Tuesday, August 31, 2010

The Turners

At a recent exhibition of late 19th and early 20th century art, Karen Brosius, executive director of the Columbia Museum commented, "The Turners grab you by the throat with their turbulence and atmospheric effects..." What did she mean by "the Turners?"

Ms. Brosius was referring to the works of J.M.W.Turner (1775-1851) - one of the finest painters of light. He is also referred to as "the First Impressionists." For it was Turner, who 40 years before Monet, found the way to make forms dissolve in light.

"A group of French painters, united in the same aesthetic aims...applying themselves with passion to the rendering of form in movement as well as the fugitive phenomena of light, cannot forget that they have been preceded in this path by a great master of the English, the illustrious Turner." (from a letter signed by Monet, Pissarro, Degas, Renoir, and others)

Today, dear reader, instead of a biography, we'll let some of the Turners illustrate why he is and was so highly regarded. (You'll notice how his work became less about details, but the details left became more important. ) click on images to enlarge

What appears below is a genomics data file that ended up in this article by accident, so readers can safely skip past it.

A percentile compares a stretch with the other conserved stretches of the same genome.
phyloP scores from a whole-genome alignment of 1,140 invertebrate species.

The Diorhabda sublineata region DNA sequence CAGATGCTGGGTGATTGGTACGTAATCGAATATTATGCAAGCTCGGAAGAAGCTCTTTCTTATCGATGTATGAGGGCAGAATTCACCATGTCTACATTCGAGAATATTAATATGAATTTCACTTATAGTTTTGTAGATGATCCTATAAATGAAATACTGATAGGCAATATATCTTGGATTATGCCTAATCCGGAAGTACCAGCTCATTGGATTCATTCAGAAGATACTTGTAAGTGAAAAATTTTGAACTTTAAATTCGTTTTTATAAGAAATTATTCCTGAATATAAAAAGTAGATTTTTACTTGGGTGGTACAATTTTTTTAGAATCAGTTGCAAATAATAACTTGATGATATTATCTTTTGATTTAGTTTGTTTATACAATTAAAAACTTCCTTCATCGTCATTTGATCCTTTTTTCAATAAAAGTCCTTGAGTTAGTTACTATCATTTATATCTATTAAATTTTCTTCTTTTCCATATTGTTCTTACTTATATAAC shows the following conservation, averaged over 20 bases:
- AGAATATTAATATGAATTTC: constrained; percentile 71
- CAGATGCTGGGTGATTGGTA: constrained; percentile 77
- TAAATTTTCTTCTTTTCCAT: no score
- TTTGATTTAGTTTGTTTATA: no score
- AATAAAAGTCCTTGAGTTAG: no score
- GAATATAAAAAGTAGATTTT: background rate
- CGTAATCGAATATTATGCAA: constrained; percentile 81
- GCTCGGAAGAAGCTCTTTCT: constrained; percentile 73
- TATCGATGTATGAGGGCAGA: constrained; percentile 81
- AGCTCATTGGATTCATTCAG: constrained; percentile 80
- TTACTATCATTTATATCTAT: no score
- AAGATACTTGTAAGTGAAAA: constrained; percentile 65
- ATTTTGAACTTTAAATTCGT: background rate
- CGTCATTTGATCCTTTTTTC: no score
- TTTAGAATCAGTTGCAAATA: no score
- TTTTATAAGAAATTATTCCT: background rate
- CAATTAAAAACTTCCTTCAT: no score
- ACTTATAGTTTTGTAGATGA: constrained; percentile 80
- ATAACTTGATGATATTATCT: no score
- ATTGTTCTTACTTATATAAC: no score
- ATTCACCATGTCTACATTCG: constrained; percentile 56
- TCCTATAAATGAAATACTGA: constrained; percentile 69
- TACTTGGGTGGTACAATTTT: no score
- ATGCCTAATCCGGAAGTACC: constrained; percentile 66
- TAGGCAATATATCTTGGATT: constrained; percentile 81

I hope you enjoy his art as much as I did when first introduced to "the Turners."


  1. The ones on the bottom feel spontaneous and passionate. It's almost as if Turner grew in his confidence in the impressionistic techniques. The thing is that he was popular in his life and yet 40 years later the French Academy was giving the Impressionists grief. What's that about? Len

  2. I did see some of the Turners when I was in London. I must admit that they didn't grab me near as much as the pre-Raphaelites. Jean

  3. The Turners are beautiful. Is there a website where I can see more of his work? JH

  4. Hi JH,

    For the most comprehensive website, I'd suggest this one: http://www.ellensplace.net/turner.html

    Nice to hear from you, RA

  5. Some captivating work. Thanks for sharing.

  6. Wow! thank you... I never heard of him. Connie